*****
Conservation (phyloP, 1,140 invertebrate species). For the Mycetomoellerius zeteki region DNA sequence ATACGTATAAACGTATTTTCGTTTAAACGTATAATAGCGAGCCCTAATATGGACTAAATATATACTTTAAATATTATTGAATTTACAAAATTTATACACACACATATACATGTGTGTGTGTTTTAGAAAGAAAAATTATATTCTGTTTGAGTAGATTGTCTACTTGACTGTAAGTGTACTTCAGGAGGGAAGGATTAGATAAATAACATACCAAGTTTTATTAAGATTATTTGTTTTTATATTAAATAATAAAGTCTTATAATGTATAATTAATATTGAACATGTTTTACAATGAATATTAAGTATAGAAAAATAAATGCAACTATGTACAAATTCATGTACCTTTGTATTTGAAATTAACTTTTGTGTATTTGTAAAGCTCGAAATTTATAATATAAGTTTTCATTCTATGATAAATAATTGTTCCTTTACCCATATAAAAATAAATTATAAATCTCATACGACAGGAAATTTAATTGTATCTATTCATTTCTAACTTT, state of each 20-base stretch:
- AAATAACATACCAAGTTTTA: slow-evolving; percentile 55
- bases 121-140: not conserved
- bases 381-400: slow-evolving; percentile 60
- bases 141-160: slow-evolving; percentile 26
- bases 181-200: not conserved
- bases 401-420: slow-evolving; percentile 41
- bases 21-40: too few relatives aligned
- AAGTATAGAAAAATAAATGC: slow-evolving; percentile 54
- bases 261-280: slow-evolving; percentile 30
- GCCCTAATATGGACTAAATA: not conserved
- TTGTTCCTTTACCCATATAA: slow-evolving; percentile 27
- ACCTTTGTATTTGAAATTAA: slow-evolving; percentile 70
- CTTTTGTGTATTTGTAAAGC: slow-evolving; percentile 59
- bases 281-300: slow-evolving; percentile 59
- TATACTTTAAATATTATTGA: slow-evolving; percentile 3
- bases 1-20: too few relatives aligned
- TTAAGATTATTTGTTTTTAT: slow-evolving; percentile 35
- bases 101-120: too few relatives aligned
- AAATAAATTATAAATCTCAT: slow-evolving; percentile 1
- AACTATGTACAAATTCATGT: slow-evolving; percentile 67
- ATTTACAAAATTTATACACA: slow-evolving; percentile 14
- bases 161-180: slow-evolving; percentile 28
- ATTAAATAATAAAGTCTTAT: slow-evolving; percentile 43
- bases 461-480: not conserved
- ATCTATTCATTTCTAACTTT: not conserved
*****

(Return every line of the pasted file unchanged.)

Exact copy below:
Conservation (phyloP, 1,140 invertebrate species). For the Mycetomoellerius zeteki region DNA sequence ATACGTATAAACGTATTTTCGTTTAAACGTATAATAGCGAGCCCTAATATGGACTAAATATATACTTTAAATATTATTGAATTTACAAAATTTATACACACACATATACATGTGTGTGTGTTTTAGAAAGAAAAATTATATTCTGTTTGAGTAGATTGTCTACTTGACTGTAAGTGTACTTCAGGAGGGAAGGATTAGATAAATAACATACCAAGTTTTATTAAGATTATTTGTTTTTATATTAAATAATAAAGTCTTATAATGTATAATTAATATTGAACATGTTTTACAATGAATATTAAGTATAGAAAAATAAATGCAACTATGTACAAATTCATGTACCTTTGTATTTGAAATTAACTTTTGTGTATTTGTAAAGCTCGAAATTTATAATATAAGTTTTCATTCTATGATAAATAATTGTTCCTTTACCCATATAAAAATAAATTATAAATCTCATACGACAGGAAATTTAATTGTATCTATTCATTTCTAACTTT, state of each 20-base stretch:
- AAATAACATACCAAGTTTTA: slow-evolving; percentile 55
- bases 121-140: not conserved
- bases 381-400: slow-evolving; percentile 60
- bases 141-160: slow-evolving; percentile 26
- bases 181-200: not conserved
- bases 401-420: slow-evolving; percentile 41
- bases 21-40: too few relatives aligned
- AAGTATAGAAAAATAAATGC: slow-evolving; percentile 54
- bases 261-280: slow-evolving; percentile 30
- GCCCTAATATGGACTAAATA: not conserved
- TTGTTCCTTTACCCATATAA: slow-evolving; percentile 27
- ACCTTTGTATTTGAAATTAA: slow-evolving; percentile 70
- CTTTTGTGTATTTGTAAAGC: slow-evolving; percentile 59
- bases 281-300: slow-evolving; percentile 59
- TATACTTTAAATATTATTGA: slow-evolving; percentile 3
- bases 1-20: too few relatives aligned
- TTAAGATTATTTGTTTTTAT: slow-evolving; percentile 35
- bases 101-120: too few relatives aligned
- AAATAAATTATAAATCTCAT: slow-evolving; percentile 1
- AACTATGTACAAATTCATGT: slow-evolving; percentile 67
- ATTTACAAAATTTATACACA: slow-evolving; percentile 14
- bases 161-180: slow-evolving; percentile 28
- ATTAAATAATAAAGTCTTAT: slow-evolving; percentile 43
- bases 461-480: not conserved
- ATCTATTCATTTCTAACTTT: not conserved